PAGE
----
When I met the Strokes and the Killers and Kings of Leon, they're not alien people to me. We're kind of all cut from the same cloth, even though the Kings of Leon culturally couldn't be fucking more far removed from where I come from, but we've still got all the same reference points. And the Strokes all went to nice private schools in Switzerland, or wherever they fucking went, I don't know. We're kind of working class people, but still, I can kind of relate to them. I'm not sure whether American music mirrors British music or vice versa, but the people that make this music are virtually identical in their outlooks on life. I think that's a great thing.

The reception to your last couple of records was a lot cooler than say, with Morning Glory. As far as your own experience making these albums, do you feel the difference between certain ones--was one easier to make, one more labored, one just coming out of you like some monster, one that you struggled with... Standing on the Shoulder of Giants was the low point...
See, now I like a lot of songs on that one... Listen, I think it's got some of my best ever lyrics. It was just...I shouldn't have been in the studio or writing, I should have been fucking sitting on a beach somewhere. I think we've done a pretty good job with what we had, but the jump in level between that and this album I think kind of speaks for itself. I was trying to sum up fame and the whole fucking cocaine and drugs thing and how it turns you into a certain kind of person--trying to sum that up in every song. And you can't sort the meaning of life in one song. Not even Chris Martin can do that.

Where do you think we are on the Oasis timeline?
We've got, I think, about another album's worth of very, very strong material.

What do you make of people who pick apart your songs to figure out what other bands you sound like?
I think it's ridiculous, to be honest. Let me put it this way: You know the track
"Karma Police" by Radiohead?

Did anybody mention "Sexy Sadie"? Anywhere? Did anybody?

Not that I can recall...
I don't fucking think so. But when they do it, right? It's like divine intervention. Isn't that just astonishing, that fucking track? See, when we do it, it's pastiche. Now, another thing: If me and Liam were two kids who were, like, 24, living in a fucking burnt out bed-sit in some inner city somewhere, making songs like the Beatles--people, rightly, like they did 10 years ago, would be going, "These two are the saviors of music." But now, because you're in your 30s and you're fairly successful, people are just like, "Well, it just sounds like the fucking Beatles." So? I don't give a fuck. I've always sounded like the Beatles. We've always sounded like T. Rex. I'm not gonna go and reinvent the band just for the sake of a few fucking British journalists. Bollocks to that, man. I fucking love Oasis! I love it! [Laughs] I fucking love it, man! When we were in the studio and we're going to the producer, "Could you make it sound more like the Beatles?" And he's going, "Yeah, but you guys gotta have your own thing." I'm like, "Fuck that, man! Make it sound like the fucking Beatles!"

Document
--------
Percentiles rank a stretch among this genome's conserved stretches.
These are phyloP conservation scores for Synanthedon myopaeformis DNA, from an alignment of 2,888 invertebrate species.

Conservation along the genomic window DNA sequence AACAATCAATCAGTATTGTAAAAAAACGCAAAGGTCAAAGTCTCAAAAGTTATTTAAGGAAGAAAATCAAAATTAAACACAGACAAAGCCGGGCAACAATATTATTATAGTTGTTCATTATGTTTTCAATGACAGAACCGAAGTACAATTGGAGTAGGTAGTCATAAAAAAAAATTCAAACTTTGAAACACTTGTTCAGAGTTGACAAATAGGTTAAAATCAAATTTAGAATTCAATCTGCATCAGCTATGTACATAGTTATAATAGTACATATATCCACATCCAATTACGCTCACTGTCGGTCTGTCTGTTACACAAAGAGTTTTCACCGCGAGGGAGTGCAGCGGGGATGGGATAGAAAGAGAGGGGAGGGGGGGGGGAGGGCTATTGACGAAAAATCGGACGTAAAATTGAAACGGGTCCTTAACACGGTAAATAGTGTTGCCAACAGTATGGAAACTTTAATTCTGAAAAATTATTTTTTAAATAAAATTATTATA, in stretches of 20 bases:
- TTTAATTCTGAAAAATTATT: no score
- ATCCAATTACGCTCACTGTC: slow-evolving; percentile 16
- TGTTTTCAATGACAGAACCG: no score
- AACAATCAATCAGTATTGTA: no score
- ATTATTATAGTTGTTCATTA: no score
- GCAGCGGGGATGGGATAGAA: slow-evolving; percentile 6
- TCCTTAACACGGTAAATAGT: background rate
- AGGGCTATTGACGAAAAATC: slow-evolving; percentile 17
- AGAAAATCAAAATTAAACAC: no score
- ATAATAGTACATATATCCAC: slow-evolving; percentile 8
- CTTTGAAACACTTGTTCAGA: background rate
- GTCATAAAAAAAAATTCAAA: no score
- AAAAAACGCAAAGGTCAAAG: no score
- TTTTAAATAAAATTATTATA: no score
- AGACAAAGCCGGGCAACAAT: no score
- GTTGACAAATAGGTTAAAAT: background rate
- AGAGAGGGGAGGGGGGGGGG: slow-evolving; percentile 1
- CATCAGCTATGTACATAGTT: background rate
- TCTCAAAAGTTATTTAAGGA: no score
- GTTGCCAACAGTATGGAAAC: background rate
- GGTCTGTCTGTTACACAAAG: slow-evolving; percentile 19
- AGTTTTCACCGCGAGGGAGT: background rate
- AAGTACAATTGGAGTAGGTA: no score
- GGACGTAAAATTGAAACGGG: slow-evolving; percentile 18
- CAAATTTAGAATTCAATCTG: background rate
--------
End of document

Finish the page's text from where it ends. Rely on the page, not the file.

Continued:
Liam's a little more vocal about his feelings when it comes to other bands, so I was asking him how he reconciles singing these positive songs about love with being hateful sometimes. That led me to ask him if he believed in karma, so I guess I'll just ask you the same thing.
I believe in karma. I'm not Buddhist by any stretch of the imagination, but I believe that what you give is what you get. And I believe you only get out of things what you put in. And I believe that if you look for trouble, you find trouble and trouble will find you. And I believe that if you're smiling, the fucking whole world smiles with you. Let's put it this way: In 1998, Liam head-butted one of our fans in Australia and broke his nose and was up in court and all that. And if he didn't believe in karma, it should have run through his mind later when he was looking for his fucking teeth in a hotel foyer in Germany. Now, me, I've never head-butted anyone in my life. It kind of infuriates him that I stay clear of trouble. It's like, why don't you fucking grow up?

Do you worry about things like legacy, or how history will judge your band?
Well, I'm kind of doing all that with Definitely Maybe. And who are they? I hate it when people say, "What will they think in 10 years time?" And I always think, "Who the fuck are they?" Is there some panel that sits somewhere and says, "Well, today's judgment day for Oasis. What are we saying: seven out of 10? Eight?" As long as I'm buried in a coffin full of cash, I couldn't care less.

A Word Association Discography of Oasis With Single-Word Commentary by Liam and Noel Gallagher

Definitely Maybe (1994)
Liam: Classic.
Noel: Young.

(What's the Story) Morning Glory? (1995)
Liam: Classic.
Noel: Big.

Be Here Now (1997)
Liam: Classic.
Noel: Fat.

Standing on the Shoulder of Giants (2000)
Liam: Classic.
Noel: Dark.

Heathen Chemistry (2002)
Liam: Classic.
Noel: Grey.

Don't Believe the Truth (2005)
Liam: Classic.
Noel: Technicolor.